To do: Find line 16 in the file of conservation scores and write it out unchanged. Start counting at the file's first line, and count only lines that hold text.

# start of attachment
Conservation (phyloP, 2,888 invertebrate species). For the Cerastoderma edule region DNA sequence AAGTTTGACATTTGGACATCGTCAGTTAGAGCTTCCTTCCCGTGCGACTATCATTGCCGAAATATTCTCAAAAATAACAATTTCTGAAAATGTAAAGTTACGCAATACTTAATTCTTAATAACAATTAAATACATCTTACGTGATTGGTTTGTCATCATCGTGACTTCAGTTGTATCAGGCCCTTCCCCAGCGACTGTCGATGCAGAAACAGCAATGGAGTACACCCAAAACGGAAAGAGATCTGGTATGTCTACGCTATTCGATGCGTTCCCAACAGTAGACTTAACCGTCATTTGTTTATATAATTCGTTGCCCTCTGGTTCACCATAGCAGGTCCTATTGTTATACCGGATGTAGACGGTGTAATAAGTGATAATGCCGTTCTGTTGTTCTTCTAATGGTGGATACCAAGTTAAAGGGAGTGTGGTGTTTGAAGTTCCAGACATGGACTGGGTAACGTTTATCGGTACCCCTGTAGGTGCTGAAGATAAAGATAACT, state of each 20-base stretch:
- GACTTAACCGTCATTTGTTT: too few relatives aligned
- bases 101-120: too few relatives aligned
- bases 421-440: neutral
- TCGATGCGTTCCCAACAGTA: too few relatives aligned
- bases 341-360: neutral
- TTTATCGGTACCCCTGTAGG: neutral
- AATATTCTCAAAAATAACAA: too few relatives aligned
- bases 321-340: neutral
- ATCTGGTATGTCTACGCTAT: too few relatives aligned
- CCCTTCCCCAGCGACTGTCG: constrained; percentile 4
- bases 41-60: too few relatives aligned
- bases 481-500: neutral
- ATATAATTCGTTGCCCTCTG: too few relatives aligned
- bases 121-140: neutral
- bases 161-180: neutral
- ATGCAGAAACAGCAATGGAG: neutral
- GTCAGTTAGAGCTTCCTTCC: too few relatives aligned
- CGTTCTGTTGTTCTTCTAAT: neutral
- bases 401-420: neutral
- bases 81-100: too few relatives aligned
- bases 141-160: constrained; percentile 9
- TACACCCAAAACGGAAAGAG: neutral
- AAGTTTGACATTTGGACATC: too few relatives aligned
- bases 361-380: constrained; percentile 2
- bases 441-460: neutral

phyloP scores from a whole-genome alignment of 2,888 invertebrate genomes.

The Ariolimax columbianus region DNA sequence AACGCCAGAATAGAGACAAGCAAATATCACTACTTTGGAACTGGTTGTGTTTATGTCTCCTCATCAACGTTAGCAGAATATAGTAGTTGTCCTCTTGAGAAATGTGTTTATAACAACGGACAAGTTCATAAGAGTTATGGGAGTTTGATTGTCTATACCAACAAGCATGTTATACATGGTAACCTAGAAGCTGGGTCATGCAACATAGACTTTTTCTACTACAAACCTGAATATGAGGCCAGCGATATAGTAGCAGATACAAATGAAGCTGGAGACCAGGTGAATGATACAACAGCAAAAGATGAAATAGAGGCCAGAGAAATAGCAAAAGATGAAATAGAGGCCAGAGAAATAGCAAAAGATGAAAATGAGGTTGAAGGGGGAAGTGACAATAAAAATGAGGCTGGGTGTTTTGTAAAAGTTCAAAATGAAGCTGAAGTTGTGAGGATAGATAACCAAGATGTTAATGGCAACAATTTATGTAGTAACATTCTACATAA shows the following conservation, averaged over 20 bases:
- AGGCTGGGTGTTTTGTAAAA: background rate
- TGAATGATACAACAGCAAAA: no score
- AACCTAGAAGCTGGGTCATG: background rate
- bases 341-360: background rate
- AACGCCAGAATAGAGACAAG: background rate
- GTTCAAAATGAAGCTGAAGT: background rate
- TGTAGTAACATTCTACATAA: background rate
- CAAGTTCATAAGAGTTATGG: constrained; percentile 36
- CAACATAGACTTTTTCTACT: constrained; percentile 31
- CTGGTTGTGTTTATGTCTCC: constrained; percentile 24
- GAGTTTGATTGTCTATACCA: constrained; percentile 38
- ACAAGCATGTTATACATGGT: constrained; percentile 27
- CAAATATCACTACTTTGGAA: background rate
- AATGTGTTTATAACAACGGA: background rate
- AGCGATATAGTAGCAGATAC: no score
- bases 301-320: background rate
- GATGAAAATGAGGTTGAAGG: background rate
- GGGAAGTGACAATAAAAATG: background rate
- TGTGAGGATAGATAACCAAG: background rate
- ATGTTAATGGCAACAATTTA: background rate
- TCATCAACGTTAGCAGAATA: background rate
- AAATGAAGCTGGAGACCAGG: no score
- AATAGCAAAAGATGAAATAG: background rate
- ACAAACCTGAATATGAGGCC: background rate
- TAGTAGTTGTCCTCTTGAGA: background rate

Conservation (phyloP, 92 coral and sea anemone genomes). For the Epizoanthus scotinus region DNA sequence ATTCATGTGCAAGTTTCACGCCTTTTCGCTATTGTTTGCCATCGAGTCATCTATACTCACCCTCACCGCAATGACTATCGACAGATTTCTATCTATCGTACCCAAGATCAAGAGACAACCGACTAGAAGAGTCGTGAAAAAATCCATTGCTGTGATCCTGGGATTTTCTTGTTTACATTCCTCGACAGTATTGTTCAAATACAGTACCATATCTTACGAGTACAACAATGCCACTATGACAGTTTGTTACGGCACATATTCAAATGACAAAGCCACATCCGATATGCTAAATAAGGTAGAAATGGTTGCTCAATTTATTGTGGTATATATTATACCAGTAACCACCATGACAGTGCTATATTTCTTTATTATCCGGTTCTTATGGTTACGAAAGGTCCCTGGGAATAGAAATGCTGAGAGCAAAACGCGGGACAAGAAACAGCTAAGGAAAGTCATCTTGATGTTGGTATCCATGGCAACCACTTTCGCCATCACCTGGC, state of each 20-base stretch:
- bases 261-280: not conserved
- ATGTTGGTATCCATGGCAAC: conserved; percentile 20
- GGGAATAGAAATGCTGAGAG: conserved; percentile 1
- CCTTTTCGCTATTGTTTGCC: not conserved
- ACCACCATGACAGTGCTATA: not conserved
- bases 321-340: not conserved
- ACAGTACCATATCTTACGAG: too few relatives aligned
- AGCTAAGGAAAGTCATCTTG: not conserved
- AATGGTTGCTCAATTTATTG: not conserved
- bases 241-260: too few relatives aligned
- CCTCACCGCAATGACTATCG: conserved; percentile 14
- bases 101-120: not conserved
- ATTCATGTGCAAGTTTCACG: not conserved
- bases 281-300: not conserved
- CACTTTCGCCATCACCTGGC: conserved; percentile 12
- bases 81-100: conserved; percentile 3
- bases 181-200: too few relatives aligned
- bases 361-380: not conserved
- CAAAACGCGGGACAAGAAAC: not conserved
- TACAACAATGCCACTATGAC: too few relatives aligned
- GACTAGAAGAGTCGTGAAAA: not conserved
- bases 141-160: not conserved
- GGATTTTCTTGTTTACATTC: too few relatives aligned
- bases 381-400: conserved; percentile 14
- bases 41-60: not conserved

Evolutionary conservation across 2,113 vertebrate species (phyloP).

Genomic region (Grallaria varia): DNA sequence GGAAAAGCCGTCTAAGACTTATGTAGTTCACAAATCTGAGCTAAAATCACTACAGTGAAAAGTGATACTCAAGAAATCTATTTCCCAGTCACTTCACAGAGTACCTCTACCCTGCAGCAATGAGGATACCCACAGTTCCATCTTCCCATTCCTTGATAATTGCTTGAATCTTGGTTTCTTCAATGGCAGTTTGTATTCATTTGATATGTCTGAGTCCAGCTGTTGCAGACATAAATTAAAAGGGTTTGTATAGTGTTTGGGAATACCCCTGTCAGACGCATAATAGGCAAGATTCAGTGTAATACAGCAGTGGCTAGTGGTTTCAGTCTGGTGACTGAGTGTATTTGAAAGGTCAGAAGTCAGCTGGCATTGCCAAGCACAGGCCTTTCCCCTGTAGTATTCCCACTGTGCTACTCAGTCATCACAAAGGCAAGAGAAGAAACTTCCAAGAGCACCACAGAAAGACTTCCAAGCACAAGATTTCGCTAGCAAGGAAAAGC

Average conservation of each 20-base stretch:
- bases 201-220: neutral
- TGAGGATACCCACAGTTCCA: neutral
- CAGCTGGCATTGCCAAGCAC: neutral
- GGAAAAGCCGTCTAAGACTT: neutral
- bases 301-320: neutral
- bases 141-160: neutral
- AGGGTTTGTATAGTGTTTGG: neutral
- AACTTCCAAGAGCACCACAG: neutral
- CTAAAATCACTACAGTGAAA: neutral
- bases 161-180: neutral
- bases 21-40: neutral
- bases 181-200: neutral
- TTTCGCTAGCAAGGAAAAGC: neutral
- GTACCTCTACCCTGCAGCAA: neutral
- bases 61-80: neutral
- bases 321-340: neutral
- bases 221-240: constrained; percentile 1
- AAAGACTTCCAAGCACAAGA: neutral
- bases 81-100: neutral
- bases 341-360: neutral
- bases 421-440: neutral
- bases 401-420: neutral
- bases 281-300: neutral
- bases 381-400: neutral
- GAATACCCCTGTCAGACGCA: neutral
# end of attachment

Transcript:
- bases 161-180: neutral